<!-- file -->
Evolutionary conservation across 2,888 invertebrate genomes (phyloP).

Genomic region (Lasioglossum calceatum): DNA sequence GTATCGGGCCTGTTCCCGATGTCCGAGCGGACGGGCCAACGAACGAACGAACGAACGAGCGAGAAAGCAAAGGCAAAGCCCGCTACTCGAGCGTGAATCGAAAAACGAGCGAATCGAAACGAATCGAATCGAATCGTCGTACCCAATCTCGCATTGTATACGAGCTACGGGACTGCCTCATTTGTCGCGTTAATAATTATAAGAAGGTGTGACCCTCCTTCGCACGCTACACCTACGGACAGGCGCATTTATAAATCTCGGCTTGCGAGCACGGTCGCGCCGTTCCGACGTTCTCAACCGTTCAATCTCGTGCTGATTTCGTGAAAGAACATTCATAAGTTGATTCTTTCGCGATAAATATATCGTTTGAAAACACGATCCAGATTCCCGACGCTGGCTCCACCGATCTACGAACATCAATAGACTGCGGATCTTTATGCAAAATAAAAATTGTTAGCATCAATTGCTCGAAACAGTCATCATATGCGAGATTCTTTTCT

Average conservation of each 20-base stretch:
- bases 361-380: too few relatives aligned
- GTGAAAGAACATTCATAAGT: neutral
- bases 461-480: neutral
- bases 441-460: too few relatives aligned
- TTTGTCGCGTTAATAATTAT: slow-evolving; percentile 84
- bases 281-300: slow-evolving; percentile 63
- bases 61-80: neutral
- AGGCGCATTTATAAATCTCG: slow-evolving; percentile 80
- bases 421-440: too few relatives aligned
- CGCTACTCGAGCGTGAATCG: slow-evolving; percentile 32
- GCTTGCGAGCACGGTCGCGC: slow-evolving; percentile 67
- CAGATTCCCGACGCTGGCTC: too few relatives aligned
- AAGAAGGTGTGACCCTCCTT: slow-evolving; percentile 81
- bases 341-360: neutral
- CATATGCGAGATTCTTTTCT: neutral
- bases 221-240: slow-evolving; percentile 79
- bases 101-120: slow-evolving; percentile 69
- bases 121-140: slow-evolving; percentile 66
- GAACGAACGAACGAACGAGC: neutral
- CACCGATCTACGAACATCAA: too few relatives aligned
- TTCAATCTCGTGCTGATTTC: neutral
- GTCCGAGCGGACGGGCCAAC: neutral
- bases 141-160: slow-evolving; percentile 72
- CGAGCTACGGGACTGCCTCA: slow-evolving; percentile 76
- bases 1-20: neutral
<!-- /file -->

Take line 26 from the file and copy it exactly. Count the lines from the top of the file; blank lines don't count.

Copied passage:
- bases 141-160: slow-evolving; percentile 72